Posted by: speakoutservices | August 17, 2011

Back to Boring Old School: Remembering When School was Fun

I wish I still had it, but I can see it in my mind’s eye.  It was a special candle that looked like an ice cream float, and I made it myself in the 6th grade.  I poured the colored wax in a glass mug, whipped some white wax for the foam, and rolled a little red ball in my palms for the cherry on top.  It looked really cool, and it was only one of several candles we made during an entire week of candle-making  in art class. 

My elementary days also included many science fairs, flower shows, and week-long trips to a historic farm.  Teachers had the time, energy, and freedom to be creative.  I had one very innovative fourth grade teacher who gave us all pretend checkbooks with a monetary balance.  If we had good behavior, she would fill out a deposit ticket and our coffers would increase, and likewise if we messed up, we had to write checks and lower our balance.  We did this for many months learning an important life skill while collecting a hefty sum for the auction she had at the end of the year.  She brought in a variety of toys, some more valuable than others, and the good stuff went to the highest bidder.

Such were the good old days when school was actually fun.

Substitute teaching and raising two children has confirmed the sad reality of the educational world of today in Ohio (and probably other states too) – school is boring.  When I show up in a classroom of 6-year-olds, I am given stacks and stacks of papers for them to fill out all day long.  Granted, they may be trying to make it “easy” for the sub (since when is asking little kids to sit all day really easier?), but this pattern repeats itself over and over, and I hear it in the words of my own children:

“What did you do in school today?”

“Filled out a bunch of stupid papers.”

So what has happened that has drained the life out of education so much that my kids (who get good grades) are dreading everyday that gets closer to the prison they know as school?  While I think there are many factors, with the poor economy being a big one, I place most of the problem on proficiency testing.  The concept of “no child left behind” is a good one, because we do not want any child going without a solid foundation of education.  But by choosing to implement this by teaching to a test, giving endless rounds of practice tests, and stressing kids and teachers out by pushing for high results, the fun in school has gone down the toilet.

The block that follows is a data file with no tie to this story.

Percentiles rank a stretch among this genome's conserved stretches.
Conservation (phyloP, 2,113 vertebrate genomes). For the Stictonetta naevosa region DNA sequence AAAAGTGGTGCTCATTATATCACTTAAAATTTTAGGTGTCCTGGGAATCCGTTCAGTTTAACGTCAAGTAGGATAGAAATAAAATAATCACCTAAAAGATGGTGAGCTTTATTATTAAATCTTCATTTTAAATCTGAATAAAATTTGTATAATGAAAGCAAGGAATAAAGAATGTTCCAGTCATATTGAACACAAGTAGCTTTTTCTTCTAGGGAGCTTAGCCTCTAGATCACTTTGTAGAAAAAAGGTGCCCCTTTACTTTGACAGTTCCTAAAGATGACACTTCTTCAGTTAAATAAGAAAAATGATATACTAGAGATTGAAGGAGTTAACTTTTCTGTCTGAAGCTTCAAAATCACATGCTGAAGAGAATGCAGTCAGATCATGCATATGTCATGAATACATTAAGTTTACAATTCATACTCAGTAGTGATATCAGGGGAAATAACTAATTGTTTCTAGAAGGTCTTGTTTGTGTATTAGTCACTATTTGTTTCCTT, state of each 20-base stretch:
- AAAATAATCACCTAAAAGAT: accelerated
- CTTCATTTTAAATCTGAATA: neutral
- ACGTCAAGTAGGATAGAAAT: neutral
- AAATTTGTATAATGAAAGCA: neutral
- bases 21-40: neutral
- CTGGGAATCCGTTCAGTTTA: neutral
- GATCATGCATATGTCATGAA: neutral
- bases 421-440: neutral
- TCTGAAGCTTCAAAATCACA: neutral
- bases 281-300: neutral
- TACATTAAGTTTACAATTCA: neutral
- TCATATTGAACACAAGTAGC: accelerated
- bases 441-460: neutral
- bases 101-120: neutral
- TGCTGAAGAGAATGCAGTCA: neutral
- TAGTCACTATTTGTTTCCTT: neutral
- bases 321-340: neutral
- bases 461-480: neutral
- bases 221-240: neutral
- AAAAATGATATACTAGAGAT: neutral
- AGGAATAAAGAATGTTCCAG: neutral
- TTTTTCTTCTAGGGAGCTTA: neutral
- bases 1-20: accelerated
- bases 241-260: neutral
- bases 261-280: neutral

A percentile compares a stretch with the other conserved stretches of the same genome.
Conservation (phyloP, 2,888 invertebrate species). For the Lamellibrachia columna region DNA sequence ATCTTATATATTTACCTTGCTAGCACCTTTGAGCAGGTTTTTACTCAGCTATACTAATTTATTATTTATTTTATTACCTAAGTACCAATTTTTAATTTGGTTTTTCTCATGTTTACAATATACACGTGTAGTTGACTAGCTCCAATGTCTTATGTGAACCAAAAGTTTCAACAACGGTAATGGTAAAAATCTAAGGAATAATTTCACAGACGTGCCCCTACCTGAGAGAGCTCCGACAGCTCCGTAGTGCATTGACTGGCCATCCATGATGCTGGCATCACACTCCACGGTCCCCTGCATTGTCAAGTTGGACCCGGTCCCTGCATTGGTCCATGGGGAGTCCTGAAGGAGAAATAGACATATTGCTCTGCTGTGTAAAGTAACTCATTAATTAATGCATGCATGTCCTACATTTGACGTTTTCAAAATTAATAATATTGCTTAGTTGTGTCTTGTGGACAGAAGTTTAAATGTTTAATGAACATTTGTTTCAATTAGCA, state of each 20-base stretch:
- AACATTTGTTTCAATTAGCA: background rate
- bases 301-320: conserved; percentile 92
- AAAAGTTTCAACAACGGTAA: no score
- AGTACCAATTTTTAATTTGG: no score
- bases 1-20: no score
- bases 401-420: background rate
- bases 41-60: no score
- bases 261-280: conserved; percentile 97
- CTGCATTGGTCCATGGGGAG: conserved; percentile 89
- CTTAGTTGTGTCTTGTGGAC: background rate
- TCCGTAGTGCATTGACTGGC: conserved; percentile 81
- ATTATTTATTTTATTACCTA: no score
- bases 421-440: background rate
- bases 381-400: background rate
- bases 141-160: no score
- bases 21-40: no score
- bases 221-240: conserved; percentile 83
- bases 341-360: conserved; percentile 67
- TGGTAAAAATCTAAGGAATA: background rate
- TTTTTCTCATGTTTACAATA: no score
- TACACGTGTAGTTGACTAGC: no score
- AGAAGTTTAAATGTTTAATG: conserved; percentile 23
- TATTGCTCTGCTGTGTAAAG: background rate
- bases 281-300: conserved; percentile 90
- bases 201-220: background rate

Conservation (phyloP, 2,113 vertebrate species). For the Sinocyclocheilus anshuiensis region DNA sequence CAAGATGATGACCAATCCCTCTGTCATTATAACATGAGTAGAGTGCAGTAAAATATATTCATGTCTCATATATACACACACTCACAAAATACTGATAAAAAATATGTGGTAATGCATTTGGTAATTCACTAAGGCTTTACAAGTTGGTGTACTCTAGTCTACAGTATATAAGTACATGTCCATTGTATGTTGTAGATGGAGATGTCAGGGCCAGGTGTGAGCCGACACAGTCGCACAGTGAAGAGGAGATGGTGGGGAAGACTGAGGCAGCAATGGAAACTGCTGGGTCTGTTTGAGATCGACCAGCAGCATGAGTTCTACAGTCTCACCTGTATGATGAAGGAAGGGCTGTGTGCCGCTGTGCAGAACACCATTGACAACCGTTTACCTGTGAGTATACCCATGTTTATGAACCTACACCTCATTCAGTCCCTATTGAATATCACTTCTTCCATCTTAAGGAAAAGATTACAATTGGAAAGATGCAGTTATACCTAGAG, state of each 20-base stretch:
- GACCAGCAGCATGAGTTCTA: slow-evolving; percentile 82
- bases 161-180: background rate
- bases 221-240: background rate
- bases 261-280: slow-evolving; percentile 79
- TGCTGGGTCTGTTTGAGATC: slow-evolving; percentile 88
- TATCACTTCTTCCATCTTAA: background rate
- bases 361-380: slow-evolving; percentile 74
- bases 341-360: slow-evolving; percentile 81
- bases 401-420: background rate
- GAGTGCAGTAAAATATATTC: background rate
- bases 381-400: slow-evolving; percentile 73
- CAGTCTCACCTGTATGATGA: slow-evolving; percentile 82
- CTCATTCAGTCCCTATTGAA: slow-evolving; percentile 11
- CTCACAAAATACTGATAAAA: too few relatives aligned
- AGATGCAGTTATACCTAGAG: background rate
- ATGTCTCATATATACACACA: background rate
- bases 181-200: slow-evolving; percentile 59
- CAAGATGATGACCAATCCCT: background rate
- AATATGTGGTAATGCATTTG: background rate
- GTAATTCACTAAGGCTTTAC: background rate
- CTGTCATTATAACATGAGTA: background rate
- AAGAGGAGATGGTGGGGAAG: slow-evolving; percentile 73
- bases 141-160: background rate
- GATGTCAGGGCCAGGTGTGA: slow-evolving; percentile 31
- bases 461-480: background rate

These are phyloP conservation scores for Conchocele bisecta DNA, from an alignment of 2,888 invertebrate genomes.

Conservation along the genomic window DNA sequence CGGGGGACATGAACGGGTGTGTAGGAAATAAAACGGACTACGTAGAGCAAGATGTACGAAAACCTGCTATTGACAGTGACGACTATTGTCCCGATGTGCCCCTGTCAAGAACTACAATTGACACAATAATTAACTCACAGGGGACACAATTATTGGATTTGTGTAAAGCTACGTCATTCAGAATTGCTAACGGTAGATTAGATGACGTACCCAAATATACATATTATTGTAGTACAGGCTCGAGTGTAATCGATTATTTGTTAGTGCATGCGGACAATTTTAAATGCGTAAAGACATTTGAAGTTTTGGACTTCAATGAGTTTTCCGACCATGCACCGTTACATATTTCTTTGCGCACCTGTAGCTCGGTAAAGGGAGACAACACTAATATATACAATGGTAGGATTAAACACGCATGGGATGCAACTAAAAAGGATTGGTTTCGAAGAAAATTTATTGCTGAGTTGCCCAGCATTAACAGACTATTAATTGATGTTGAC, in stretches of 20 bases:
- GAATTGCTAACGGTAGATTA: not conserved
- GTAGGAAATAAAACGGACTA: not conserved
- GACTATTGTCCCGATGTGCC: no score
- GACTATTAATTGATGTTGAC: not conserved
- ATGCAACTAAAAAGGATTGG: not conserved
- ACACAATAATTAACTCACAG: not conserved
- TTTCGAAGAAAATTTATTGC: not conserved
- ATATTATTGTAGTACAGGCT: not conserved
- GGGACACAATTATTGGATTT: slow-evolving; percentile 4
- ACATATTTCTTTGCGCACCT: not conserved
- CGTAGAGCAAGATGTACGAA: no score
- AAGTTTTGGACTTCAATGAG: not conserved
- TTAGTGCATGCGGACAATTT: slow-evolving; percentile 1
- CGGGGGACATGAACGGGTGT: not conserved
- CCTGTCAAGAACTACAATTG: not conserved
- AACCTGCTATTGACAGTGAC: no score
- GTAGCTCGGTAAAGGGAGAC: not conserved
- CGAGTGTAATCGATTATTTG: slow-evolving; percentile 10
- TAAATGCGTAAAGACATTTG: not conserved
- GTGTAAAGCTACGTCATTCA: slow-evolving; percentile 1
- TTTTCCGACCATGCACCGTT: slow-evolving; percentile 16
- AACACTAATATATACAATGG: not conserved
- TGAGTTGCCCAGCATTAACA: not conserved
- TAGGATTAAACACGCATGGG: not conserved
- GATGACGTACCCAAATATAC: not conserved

And if school is a drag for kids who have healthy families, can you imagine the negative impact for the children who are suffering from situational stress or trauma?  They are already developmentally and academically behind the other children through no fault of their own, and now they have the added pressure of testing which serves as another reminder that they do not measure up.  This is another blow to their fragile self-worth that they do not need.

So how do we stop this testing which most teachers admit to me that they hate during our lunch room conversations?  Teachers are afraid of losing their jobs, so they won’t speak up.  Administrators are afraid of losing tax levies, so they won’t speak up.  So it appears that change has to come from the bottom up, and that parents must begin to do the speaking on behalf of their children.

I took such action last spring when I was probably the only parent at the middle school who refused to allow my daughter to take the tests due to the extreme stress (crying and sleepless nights) it was causing her.  I did my research and found out that I had every right to refuse this testing.  I was getting calls from the Curriculum Director at 10 pm trying to convince me to test my daughter or else she would get a zero on the test and it might ruin the schools “numbers”.

I told her that, in my opinion, school was already ruined.  I was trying to save it.


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